It Only Takes a Moment*

TIme PhenomenaIt’s surprising how hard it can be to gauge time. Sometimes something seems to go on forever, but only lasts a few moments or less. So it can be difficult to guess how much time has gone by, especially when one’s under stress. Any investigator will tell you that that can make witness statements notoriously inaccurate. But that ‘bending’ of time does seem like a real phenomenon. And we certainly see it in crime fiction. There are dozens of examples; I’ll just offer a few.

In Mary Roberts Rinehart’s The Circular Staircase, Rachel Innes plans to spend the summer at Sunnyside, a beautiful country house she’s rented. With her will be her grown nephew Halsey and his sister Gertrude. At first, all goes well enough, but soon, some strange things begin to happen. It all begins with odd noises and a few other eerie events. But it takes a deadly turn one night when Arnold Anderson, son of the owner of Sunnyside, is shot. Piecing together what happened isn’t easy. The shooting wakes Rachel up, and it only takes her a few moments to give the alarm. But that’s all that’s needed for the shooter to escape. It’s one of those cases where one might think that something ought to take a lot longer than it does. The fear that’s only natural when one hears a shot doesn’t help matters.

There’s an interesting question of how long something takes in Agatha Christie’s The Murder of Roger Ackroyd. In that novel, Hercule Poirot has retired (or so he thinks) to the village of King’s Abbot. He’s drawn into an investigation, though, when Flora Ackroyd asks him to help clear her fiancé Ralph Paton of suspicion of murder. Flora’s uncle, Roger Ackroyd, has been stabbed, and all of the evidence points to Paton. Flora is convinced he is innocent, though, and Poirot agrees to at least look into the matter. One of the questions is, of course, when the murder occurred (and by extension, who had the opportunity at that time). As the police work to establish exactly what happened and exactly what everyone was doing, it becomes clear just how very little time it actually takes to go into a room, stab someone, plant evidence and leave. It really only takes a very few minutes. And in this case, that means that more than one person could have had the chance to commit the crime.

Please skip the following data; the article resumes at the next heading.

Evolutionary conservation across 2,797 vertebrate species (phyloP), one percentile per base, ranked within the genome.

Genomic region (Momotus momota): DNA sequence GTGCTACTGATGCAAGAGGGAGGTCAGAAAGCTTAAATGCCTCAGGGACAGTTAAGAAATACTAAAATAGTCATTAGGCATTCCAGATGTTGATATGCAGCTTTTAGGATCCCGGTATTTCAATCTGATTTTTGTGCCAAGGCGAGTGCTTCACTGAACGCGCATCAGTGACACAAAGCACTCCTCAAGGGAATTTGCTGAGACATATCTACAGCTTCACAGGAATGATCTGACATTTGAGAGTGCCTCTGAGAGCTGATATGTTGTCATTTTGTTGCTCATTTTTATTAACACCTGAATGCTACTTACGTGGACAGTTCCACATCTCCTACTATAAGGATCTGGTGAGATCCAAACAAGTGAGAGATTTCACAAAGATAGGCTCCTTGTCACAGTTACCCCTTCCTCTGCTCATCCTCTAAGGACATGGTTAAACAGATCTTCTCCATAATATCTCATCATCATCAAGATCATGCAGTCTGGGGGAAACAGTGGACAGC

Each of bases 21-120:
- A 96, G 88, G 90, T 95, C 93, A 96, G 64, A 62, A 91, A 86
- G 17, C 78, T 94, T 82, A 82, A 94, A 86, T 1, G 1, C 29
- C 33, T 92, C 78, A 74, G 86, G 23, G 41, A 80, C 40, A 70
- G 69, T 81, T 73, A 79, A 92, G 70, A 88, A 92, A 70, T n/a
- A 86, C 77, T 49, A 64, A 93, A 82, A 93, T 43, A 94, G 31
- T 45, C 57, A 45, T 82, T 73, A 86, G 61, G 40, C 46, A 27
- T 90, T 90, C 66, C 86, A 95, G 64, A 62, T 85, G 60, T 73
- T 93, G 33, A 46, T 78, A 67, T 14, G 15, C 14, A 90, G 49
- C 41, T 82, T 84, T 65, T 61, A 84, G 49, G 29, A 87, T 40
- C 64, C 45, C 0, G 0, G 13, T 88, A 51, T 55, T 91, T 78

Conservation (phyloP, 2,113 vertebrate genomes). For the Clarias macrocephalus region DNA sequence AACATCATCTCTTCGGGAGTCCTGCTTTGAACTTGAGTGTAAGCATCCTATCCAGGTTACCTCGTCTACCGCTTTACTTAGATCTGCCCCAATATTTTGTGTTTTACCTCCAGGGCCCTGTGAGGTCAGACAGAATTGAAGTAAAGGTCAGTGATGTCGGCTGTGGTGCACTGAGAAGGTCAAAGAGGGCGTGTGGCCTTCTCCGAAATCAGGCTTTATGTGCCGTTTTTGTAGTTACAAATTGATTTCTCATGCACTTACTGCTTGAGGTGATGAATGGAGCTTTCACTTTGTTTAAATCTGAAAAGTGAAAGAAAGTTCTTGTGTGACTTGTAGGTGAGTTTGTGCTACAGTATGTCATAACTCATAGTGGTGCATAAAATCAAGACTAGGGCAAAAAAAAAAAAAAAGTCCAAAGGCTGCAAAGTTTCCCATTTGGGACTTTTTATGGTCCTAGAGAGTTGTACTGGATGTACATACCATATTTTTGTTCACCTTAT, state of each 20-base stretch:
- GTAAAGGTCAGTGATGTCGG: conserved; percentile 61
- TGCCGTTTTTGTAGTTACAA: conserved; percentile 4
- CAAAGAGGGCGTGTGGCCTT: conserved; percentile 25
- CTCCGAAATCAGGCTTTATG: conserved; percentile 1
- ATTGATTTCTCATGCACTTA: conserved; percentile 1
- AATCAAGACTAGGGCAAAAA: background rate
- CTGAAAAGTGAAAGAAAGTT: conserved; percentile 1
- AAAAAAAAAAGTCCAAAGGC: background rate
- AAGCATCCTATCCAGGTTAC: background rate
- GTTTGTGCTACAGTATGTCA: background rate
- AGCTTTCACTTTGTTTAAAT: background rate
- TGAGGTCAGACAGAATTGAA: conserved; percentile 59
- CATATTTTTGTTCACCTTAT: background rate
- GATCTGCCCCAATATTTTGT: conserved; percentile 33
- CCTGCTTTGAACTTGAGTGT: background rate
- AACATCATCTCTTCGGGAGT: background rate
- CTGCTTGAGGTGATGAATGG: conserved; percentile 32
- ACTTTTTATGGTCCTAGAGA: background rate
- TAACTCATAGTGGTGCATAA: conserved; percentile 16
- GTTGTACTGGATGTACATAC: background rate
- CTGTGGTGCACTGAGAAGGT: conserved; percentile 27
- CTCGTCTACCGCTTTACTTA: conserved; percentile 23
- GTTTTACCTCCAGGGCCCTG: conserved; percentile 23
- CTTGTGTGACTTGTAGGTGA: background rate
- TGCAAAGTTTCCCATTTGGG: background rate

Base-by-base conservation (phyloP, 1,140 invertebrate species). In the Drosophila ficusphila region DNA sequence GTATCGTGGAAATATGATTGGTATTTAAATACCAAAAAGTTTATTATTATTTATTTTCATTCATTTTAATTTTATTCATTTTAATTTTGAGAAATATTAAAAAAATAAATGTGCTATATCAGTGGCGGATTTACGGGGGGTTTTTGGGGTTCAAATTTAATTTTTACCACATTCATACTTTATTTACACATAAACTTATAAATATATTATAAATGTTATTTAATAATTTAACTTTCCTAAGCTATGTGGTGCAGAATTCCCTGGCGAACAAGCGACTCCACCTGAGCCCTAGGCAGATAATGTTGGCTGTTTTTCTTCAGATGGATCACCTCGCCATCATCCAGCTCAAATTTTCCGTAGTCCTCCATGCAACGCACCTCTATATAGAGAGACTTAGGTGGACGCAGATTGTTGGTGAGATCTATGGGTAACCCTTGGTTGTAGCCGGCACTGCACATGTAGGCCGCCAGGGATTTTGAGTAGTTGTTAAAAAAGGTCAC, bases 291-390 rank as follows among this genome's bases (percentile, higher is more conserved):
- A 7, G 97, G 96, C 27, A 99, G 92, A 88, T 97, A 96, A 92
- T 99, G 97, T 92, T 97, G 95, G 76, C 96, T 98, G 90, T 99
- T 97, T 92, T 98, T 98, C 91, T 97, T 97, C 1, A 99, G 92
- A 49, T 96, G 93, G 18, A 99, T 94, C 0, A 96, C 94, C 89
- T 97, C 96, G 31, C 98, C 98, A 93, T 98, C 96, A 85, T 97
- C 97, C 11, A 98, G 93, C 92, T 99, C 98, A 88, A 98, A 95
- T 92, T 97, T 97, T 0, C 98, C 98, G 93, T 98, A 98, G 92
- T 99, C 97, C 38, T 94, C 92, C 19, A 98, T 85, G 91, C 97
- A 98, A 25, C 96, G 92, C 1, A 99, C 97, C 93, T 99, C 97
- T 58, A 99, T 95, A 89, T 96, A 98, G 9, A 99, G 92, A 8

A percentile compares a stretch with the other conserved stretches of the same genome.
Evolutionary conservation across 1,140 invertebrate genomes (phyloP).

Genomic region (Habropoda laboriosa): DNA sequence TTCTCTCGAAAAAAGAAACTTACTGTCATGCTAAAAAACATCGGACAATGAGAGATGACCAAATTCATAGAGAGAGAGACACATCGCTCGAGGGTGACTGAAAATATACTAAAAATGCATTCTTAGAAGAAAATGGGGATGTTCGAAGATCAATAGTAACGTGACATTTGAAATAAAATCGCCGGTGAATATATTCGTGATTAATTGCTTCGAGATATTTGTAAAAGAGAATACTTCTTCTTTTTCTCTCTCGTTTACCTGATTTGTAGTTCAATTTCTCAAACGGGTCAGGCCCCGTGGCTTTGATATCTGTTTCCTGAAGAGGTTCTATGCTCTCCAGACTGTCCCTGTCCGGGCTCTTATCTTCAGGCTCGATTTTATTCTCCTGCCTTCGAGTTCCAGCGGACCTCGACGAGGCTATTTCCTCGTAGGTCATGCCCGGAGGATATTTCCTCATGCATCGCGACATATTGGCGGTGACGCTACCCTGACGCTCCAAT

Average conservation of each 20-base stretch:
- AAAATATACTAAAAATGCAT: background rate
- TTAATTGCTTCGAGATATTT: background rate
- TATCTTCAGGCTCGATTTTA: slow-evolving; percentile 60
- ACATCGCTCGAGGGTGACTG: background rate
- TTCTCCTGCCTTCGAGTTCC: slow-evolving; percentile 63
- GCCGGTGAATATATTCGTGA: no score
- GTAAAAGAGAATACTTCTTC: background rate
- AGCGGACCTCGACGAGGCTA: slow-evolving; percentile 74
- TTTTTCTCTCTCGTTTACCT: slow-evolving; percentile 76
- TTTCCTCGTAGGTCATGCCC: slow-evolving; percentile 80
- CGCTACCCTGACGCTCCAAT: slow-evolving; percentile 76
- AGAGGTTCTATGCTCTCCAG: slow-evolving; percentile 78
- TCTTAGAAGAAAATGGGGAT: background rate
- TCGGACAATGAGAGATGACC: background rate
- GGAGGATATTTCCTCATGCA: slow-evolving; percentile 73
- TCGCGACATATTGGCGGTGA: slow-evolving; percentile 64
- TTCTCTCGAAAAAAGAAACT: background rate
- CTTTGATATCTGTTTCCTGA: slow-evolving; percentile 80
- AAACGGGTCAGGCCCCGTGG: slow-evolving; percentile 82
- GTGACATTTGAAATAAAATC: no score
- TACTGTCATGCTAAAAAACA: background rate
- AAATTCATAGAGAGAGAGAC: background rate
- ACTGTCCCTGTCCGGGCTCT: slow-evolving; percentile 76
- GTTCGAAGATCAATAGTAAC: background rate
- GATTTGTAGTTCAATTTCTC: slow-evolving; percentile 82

Anthony Bidulka’s Tapas on the Ramblas finds Saskatoon PI Russell Quant hired to go on a cruise. Wealthy and influential Charity Wiser claims that one of her family members is trying to kill her, and she wants to know which one. Her idea is that if Quant gets to know the various suspects, he’ll be able to ‘vet’ them and figure out who the would-be assassin is. To that end, she has Quant accompany the family on a cruise on her private ship The Dorothy. Quant’s not overly impressed with Charity Wiser, but he’s also not one to turn down a fee and a luxury cruise. The trip starts and little by little, Quant gets the chance to interact with several members of the Wiser clan. He still hasn’t established who the culprit is when The Dorothy makes a stop in Tunis. Several of the passengers, Quant among them, go ashore for some shopping and a chance to soak up the local culture. The time comes to return to the yacht, and Charity can’t be found. After only a few minutes of searching for her, Quant discovers that he’s lost in the shopping medina, among a maze of winding alleys and shops. He finally finds his client, but not in time to prevent an attack on her that lasts only a minute or two, but seems longer. She manages to get away relatively unscathed, but that’s hardly the end of Quant’s adventures. And the whole thing only takes moments.

It only takes a few moments for thirteen-year-old Katie Pine to disappear in Giles Blunt’s Forty Words For Sorrow.  One September day, she and two friends go to a traveling fair near their home at Algonquin Bay. They try out a few of the booths, and Katie decides she wants to win a large stuffed panda at the bowling pins game. Her friends take a few minutes to go have their fortunes told. By the time they come back, Katie has disappeared. No-one saw her leave, and no-one has seen her since. Five months later, her body is found in an abandoned mine shaft on Windigo Island. John Cardinal, of the Algonquin Bay Police, was assigned to the case, so he’s especially upset to find Katie was murdered. He re-opens the case and works to trace her last movements. It’s disconcerting to know how little time it takes for a young girl to go missing from a large, crowded fair.